Friday, October 26, 2007

Malta, from April 1942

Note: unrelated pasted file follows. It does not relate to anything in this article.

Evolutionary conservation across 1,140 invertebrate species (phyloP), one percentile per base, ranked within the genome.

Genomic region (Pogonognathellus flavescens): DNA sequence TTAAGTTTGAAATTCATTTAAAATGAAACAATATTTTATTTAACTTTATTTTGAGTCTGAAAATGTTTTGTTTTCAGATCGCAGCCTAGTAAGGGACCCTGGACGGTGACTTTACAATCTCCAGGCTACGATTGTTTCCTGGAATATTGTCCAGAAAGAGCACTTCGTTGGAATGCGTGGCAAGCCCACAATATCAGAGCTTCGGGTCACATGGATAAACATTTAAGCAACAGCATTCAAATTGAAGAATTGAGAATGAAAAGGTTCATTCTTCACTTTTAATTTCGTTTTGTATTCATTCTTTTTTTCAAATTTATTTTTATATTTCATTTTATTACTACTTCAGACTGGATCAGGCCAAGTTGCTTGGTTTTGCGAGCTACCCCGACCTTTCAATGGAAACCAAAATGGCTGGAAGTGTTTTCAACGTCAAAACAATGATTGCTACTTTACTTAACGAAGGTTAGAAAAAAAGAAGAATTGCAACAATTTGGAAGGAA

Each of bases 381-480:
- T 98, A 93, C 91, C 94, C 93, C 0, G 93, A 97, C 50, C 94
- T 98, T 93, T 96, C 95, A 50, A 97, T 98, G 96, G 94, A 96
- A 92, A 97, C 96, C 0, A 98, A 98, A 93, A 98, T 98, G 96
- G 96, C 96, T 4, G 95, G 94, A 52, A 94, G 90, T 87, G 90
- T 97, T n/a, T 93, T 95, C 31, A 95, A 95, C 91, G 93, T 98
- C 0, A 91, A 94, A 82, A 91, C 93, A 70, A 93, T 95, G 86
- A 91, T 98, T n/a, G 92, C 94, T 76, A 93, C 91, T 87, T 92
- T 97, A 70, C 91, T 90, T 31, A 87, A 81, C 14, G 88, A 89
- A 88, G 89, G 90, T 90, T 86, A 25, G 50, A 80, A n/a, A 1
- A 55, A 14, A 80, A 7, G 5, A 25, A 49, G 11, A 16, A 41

Just as the air war in the Mediterranean intensified, Admiral Cunningham was relieved and sent to Washington to represent the First Sea Lord on a "Combined Chiefs of Staff Comittee". Admiral Cunningham had the reputation that would enable to effectively advise the committee on naval affairs. He had been the naval commander in the Mediterranean Sea for three years. His last operation had been the convoy to Malta that led to the Second Battle of Sirte. He would return to the Mediterranean later in 1943, with a changed strategic situation. Starting in April 1942, the battle for Malta intensified. The Italians now had four active battleships, nine cruisers, and 55 destoyes and torpedo boats (really small destroyers). The British Mediterranean Fleet had been reduced to only four cruisers and 15 destroyers. Gibraltar was reduced to a token force of the old aircraft carrier Argus and two or three destroyers. The Germans had 20 submarines and the Italians had 50 submarines. There were only 25 Allied submarines in the theater. The Axis air force consisted of about 290 German and 250 Italian bombers. The British had more than 400, but they were unable to provide fighter cover in the central and eastern Mediterranean. This is based on the account in Vol.III of the Official History.

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